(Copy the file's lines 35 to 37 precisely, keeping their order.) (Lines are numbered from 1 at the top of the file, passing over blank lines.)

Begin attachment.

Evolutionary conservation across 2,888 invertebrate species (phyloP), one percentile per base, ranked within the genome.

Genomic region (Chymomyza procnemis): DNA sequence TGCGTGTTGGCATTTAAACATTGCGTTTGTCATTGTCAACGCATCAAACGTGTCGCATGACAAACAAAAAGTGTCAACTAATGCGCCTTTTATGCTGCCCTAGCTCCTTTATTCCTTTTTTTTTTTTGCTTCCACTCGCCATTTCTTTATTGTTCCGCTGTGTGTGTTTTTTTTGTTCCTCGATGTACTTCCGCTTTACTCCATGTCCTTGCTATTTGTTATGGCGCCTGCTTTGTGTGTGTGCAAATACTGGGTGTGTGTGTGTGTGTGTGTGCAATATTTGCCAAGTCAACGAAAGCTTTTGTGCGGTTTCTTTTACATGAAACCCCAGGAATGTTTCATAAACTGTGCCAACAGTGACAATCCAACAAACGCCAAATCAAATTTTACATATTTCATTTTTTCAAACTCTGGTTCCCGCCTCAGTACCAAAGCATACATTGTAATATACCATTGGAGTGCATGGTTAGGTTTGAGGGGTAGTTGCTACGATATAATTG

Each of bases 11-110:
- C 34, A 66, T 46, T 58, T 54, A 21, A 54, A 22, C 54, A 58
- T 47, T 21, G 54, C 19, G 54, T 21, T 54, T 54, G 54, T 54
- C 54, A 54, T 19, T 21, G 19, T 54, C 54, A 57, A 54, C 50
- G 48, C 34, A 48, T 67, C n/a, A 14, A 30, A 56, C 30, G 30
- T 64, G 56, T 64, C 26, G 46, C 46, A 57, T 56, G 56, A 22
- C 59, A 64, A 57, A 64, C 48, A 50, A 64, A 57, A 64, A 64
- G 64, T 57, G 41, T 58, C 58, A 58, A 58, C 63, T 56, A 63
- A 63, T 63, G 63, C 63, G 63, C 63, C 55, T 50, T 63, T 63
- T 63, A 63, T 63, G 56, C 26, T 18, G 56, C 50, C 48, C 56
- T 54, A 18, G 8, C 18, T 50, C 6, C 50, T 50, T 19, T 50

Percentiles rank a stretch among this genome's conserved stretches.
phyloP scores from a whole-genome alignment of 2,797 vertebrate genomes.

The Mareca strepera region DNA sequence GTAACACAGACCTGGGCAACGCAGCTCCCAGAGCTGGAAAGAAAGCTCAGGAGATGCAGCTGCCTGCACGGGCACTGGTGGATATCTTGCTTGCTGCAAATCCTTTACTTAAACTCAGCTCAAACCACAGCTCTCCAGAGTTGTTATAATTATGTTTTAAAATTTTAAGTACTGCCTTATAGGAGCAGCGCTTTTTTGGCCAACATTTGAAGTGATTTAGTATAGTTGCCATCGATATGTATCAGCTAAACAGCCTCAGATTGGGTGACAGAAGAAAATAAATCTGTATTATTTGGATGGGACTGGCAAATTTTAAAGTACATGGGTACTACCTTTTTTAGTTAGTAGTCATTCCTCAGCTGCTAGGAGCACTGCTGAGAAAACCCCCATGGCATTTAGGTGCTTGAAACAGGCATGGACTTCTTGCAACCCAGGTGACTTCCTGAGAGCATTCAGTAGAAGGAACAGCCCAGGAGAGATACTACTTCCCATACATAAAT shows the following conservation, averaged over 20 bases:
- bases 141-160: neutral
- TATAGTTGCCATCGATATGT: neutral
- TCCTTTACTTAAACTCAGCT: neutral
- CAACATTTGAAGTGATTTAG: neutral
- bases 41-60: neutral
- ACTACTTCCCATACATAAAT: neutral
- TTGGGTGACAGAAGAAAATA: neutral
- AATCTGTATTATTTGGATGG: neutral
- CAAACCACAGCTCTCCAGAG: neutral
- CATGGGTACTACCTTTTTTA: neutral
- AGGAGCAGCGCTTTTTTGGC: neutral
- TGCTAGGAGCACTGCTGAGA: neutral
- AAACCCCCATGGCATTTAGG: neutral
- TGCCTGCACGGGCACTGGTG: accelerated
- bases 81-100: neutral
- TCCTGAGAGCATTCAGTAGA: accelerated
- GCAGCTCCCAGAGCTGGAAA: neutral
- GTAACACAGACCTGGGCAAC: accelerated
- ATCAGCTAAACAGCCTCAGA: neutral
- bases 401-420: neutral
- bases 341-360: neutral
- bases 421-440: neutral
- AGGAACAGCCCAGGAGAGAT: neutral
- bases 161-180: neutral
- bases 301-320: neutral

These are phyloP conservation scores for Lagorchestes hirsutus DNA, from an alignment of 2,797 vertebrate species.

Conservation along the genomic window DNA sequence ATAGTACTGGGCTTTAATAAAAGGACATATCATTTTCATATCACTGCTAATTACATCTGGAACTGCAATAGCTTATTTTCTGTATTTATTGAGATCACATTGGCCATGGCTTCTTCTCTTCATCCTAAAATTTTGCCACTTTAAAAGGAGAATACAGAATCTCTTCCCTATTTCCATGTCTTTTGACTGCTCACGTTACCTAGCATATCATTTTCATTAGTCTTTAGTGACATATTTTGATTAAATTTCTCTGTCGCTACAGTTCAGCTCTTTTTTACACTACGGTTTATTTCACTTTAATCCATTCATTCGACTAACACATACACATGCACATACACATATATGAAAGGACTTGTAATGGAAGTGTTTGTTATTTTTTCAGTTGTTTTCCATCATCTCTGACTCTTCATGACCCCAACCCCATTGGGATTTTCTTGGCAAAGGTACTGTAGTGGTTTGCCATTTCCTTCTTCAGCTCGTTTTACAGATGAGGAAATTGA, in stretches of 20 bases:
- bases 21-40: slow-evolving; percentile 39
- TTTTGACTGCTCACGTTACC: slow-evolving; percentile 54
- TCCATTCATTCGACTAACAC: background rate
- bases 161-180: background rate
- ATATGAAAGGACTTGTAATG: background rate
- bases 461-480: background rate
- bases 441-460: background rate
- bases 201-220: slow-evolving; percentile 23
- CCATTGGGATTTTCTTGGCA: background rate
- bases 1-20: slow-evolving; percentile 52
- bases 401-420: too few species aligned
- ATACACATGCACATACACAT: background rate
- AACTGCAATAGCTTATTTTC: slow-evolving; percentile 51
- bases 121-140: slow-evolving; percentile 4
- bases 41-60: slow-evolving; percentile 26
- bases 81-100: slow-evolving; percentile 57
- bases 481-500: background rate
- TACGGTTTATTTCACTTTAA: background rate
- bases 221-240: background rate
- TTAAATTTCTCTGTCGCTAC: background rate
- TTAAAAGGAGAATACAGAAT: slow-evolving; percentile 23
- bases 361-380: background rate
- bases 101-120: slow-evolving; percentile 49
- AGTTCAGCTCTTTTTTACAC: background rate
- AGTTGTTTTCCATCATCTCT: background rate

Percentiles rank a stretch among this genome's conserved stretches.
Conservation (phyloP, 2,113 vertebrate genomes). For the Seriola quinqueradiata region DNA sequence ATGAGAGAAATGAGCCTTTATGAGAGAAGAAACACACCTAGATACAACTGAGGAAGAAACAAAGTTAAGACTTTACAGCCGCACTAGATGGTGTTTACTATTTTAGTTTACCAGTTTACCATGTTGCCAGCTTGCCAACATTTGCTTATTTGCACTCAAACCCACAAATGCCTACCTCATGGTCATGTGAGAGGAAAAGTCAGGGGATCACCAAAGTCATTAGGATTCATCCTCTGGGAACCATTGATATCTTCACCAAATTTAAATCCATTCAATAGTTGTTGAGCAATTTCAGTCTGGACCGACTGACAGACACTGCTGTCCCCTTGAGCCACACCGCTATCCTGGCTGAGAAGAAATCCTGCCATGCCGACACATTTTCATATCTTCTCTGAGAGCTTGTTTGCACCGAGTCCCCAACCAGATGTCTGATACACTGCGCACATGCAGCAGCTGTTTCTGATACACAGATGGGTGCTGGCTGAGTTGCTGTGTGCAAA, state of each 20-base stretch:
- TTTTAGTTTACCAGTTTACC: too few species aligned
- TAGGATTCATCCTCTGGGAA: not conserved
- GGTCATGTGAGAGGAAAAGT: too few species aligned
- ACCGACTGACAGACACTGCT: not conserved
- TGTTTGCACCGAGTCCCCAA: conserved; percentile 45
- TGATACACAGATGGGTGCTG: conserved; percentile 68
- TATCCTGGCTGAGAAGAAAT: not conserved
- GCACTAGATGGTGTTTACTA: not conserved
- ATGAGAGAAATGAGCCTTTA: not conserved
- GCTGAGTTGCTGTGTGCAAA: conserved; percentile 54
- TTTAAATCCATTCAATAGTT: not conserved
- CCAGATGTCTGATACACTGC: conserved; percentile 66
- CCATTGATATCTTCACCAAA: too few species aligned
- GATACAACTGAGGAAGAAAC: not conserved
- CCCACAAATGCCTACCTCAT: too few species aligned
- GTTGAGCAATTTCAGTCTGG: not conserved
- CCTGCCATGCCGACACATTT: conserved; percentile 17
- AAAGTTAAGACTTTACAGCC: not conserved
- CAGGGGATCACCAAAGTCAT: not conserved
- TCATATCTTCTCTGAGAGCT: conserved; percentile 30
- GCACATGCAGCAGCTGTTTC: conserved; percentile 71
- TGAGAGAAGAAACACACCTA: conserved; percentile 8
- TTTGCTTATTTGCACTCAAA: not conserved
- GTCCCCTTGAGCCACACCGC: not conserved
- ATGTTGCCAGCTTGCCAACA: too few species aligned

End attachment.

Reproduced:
- ATCAGCTAAACAGCCTCAGA: neutral
- bases 401-420: neutral
- bases 341-360: neutral